17 December 2017

Spiritual Sat-Nav

If there’s one thing that drives me a little crazy it’s my husband being a passenger in my car! He gets in and before we’ve even made it out of the driveway he starts pushing buttons and making comments about a million things that are not to his pleasing! Even the kids know that he will have a catalogue of queries and eagerly look in the mirror to see me rolling my eyes as if to say, ‘Here we go again!’

I don’t think he means to do it, he just can’t help himself!

“Ruth, how does anybody sit on this seat, it’s so far forward my knees are on the dashboard?”

“Ruth, do you think the car’s pulling a bit to the left – doesn’t feel right to me!” (No pun intended of course!)

“Ruth, what setting have you got that air con at? If you put it on auto it will sit at around 20, which is about average. That’s what I drive at.”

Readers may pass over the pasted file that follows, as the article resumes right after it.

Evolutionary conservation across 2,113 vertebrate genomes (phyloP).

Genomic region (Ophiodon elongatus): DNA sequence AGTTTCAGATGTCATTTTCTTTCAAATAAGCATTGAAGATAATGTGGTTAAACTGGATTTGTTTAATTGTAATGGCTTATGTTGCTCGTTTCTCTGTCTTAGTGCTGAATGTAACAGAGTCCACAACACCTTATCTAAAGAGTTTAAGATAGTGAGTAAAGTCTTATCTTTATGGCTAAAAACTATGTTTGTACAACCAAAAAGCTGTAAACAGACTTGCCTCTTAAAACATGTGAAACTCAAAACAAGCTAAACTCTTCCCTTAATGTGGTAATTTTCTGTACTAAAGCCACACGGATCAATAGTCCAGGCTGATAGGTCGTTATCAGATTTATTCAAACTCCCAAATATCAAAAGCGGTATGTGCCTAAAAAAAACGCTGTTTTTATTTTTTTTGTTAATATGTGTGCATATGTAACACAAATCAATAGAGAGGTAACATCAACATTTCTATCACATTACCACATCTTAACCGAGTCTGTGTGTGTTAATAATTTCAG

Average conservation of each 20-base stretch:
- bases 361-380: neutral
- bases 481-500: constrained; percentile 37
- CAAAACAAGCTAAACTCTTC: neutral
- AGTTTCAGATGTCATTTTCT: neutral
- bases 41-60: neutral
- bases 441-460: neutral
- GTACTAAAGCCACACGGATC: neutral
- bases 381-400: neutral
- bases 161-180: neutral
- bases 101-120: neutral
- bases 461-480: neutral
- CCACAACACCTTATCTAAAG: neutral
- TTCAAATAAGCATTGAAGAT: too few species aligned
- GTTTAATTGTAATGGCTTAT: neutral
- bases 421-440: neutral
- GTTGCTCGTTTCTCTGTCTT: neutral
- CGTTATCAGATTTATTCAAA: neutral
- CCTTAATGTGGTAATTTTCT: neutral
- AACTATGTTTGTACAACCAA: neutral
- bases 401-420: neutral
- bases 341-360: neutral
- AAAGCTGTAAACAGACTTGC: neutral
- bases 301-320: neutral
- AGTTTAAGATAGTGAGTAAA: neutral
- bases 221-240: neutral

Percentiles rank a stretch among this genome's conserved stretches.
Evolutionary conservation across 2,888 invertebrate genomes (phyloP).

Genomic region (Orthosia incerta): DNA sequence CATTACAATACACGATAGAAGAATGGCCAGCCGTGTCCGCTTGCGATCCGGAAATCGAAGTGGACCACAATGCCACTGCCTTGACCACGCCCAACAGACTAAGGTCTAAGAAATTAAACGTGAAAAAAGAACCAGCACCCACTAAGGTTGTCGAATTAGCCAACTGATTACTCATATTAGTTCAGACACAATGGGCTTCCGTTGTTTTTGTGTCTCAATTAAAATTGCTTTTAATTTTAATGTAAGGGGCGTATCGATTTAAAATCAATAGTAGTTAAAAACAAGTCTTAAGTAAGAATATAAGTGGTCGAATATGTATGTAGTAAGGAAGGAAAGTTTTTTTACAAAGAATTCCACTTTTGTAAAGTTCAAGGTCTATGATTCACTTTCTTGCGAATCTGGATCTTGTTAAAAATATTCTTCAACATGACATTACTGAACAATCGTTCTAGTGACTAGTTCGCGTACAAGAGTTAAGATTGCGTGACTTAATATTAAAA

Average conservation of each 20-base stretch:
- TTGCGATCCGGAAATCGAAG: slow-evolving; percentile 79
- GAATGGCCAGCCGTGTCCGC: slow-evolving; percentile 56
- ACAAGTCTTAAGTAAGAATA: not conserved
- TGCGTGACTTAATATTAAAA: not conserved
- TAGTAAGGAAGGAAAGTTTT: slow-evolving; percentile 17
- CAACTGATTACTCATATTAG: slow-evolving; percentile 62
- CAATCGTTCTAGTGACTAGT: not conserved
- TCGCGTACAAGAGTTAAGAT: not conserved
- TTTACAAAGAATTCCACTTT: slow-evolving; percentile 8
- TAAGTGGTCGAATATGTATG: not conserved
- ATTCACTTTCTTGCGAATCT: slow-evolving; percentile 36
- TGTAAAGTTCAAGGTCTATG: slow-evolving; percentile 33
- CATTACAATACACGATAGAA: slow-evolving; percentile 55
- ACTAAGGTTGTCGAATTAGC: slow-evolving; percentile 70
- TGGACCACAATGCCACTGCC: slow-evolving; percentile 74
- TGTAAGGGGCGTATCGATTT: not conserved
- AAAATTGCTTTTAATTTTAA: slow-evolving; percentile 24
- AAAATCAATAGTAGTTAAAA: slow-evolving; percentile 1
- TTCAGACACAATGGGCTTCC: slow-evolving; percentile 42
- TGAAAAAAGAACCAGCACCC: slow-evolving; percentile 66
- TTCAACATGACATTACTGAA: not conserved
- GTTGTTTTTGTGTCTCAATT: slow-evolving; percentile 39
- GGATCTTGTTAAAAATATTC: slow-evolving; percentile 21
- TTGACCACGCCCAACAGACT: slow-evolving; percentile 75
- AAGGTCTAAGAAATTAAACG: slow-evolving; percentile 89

“There’s no point putting the air con up to 24 yet…it will just keep blowing out cold air until the car warms up.”

“Ruth, what gear are you in? Feels like you need to move up one.”

“That music’s very loud!”

And so it goes on…and on…and on! I sometimes wonder I’m able to drive anywhere when I don’t have

Michael ‘Clarkson’ Ravey beside me.

Admittedly my car is a bit of a train wreck inside. Unlike my husband, I transport people about on a daily basis. People with dirty hands and feet; people with a multitude of bags; people with a mixture of grass, sand and mud on their feet from the various football, rugby and hockey pitches that they play on; people climbing from the front to the back to the very back depending on whose turn it is to be in a particular seat and people who leave the odd lolly pop wrapper on the seat or a half-used tissue on the floor – very classy! Actually now that I think about it, it’s not the first time I’ve had to prevent a younger child scoffing an M & M that’s been on the floor for a few weeks! Teeth could be lost whilst trying to crack the outer shell that has now acquired the hardness normally associated with a bullet.